New conservation partnerships between Indigenous and non-Indigenous Australians are saving threatened animals, returning Aboriginal people to their ancestral homeland, discovering new types of plant species and developing novel cross-cultural ways of managing country.
The inspiring projects have been featured in a special issue of the Australasian journal Ecological Management & Restoration, released yesterday and guest edited by Emilie-Jane Ens from The Australian National University. The ecologist from the Centre for Aboriginal Economic and Policy Research at ANU says that the new partnerships represent some of Australia’s most successful land and water management efforts.
"Indigenous and non-Indigenous Australians are working together in remote parts of central and northern Australia to develop innovative land and sea conservation projects," she said. "These projects combine Indigenous and non-Indigenous scientific knowledge and methods, highlighting the seldom-documented voices and input of Indigenous peoples into conservation work.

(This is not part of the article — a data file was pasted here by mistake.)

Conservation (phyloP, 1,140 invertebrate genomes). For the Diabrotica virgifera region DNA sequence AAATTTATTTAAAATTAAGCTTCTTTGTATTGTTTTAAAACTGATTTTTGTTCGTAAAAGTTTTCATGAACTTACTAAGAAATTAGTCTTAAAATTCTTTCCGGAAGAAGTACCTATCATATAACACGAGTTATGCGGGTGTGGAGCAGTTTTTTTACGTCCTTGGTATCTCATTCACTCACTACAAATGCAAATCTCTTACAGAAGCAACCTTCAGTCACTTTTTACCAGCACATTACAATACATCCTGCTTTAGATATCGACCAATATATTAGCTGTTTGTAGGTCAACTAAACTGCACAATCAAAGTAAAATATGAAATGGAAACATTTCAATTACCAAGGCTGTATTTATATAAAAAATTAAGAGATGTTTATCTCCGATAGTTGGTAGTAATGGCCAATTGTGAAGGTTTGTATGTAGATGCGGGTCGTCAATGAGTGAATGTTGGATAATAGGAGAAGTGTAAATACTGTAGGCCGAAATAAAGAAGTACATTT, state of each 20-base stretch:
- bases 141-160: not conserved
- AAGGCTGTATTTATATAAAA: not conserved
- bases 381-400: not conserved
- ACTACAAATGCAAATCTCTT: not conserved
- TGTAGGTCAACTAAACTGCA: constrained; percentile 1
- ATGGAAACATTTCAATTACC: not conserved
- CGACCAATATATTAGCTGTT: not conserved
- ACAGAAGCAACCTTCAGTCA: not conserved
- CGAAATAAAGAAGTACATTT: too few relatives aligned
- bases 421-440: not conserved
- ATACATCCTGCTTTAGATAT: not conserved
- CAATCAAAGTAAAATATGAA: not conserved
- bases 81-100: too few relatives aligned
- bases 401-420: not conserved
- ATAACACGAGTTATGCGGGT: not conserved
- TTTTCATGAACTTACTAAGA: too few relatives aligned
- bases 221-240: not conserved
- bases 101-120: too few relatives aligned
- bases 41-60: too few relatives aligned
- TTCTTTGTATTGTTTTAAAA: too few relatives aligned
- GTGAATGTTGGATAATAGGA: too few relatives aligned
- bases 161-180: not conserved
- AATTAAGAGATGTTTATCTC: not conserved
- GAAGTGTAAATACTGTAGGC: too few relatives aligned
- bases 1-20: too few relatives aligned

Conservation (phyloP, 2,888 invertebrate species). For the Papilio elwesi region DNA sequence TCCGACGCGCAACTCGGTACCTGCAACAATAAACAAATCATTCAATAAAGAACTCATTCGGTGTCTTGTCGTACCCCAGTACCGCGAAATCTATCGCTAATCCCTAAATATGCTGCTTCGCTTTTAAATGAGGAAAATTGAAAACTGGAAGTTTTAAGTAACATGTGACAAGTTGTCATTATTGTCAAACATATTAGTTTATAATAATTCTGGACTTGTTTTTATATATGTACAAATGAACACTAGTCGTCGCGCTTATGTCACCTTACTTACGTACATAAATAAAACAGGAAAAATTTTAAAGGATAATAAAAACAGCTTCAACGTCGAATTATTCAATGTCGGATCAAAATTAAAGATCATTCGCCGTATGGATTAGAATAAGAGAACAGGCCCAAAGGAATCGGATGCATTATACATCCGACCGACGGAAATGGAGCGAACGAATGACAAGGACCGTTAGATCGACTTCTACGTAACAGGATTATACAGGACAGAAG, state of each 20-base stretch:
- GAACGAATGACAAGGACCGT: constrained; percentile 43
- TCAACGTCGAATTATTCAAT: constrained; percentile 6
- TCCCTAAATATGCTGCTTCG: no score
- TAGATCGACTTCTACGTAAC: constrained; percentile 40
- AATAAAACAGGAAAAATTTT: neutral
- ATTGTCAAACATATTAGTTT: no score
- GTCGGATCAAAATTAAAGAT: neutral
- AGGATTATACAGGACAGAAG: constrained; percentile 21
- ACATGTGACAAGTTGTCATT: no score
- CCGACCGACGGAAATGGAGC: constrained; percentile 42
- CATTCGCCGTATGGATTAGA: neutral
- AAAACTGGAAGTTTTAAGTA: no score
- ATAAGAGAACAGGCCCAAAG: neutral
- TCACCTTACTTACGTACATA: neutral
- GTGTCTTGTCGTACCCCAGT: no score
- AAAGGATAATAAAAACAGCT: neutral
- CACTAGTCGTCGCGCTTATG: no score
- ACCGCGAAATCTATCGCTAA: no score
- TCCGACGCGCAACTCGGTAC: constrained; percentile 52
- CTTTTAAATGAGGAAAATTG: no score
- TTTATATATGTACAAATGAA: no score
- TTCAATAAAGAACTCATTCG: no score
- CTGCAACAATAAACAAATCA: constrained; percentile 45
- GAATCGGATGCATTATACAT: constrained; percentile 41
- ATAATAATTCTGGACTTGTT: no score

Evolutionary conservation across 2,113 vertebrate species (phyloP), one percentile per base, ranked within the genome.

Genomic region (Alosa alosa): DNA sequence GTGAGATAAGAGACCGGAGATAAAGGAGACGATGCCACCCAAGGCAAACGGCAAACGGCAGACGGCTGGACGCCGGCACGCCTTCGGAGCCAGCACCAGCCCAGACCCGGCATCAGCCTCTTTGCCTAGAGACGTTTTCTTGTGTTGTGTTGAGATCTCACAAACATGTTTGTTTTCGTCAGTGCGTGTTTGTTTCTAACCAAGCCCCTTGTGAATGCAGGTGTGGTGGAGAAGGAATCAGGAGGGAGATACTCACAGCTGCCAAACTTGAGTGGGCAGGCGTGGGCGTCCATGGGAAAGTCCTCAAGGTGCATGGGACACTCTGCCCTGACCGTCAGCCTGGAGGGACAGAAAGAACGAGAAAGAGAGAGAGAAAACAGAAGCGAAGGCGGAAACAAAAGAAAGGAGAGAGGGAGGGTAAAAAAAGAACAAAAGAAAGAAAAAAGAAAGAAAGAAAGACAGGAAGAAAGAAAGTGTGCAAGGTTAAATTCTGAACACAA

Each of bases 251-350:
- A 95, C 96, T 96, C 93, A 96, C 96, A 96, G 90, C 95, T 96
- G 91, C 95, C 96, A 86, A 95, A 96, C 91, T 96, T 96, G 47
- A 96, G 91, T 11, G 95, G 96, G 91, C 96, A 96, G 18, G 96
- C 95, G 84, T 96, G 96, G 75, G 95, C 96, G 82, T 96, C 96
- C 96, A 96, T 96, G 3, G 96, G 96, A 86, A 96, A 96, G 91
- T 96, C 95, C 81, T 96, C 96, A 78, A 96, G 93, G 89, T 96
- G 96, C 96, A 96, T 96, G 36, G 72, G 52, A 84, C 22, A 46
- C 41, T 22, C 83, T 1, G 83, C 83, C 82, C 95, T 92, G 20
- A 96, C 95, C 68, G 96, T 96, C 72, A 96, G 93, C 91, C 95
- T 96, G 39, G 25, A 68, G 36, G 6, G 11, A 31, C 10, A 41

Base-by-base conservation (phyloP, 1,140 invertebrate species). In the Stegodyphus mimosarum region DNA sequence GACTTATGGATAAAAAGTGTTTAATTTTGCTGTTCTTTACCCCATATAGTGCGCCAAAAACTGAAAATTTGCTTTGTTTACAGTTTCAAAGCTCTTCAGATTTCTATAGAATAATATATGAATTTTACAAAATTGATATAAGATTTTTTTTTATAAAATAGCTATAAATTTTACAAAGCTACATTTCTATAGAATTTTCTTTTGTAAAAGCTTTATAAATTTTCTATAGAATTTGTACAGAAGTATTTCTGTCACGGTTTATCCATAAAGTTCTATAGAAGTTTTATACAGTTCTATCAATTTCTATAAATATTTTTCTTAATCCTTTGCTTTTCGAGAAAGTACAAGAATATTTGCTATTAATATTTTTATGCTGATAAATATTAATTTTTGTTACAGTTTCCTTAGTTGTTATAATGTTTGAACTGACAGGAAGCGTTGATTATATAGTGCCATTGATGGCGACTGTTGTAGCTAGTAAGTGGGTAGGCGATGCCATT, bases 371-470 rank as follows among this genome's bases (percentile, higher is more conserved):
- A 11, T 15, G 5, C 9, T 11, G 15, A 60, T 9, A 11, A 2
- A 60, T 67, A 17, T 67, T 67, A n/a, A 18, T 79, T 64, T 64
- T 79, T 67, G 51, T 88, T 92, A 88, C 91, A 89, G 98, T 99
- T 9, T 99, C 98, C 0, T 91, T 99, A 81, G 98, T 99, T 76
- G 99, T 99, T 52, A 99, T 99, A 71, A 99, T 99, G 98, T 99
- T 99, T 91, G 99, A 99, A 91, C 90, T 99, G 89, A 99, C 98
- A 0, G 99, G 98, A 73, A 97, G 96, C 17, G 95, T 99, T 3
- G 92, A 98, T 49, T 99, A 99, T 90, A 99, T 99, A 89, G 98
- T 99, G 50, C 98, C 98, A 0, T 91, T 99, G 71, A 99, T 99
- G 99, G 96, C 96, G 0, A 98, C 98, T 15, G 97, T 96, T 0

"Indigenous Australians have a wealth of knowledge accumulated over thousands of years that can fill substantial gaps in non-Indigenous understanding and knowledge of species, ecosystems and sustainable ways of managing country. Furthermore, use of these methods has the added advantage of working to maintain Indigenous culture - some of the oldest living traditions on the planet. Australia is a unique country and we need to develop innovative and uniquely Australian ways of managing our land and seas.
"Successful partnerships between Indigenous and non-Indigenous organisations are increasingly being formed to conserve and manage some of the most intact and unique parts of the country such as Arnhem Land, the Great Victoria Desert, the Queensland coast and the Kimberley.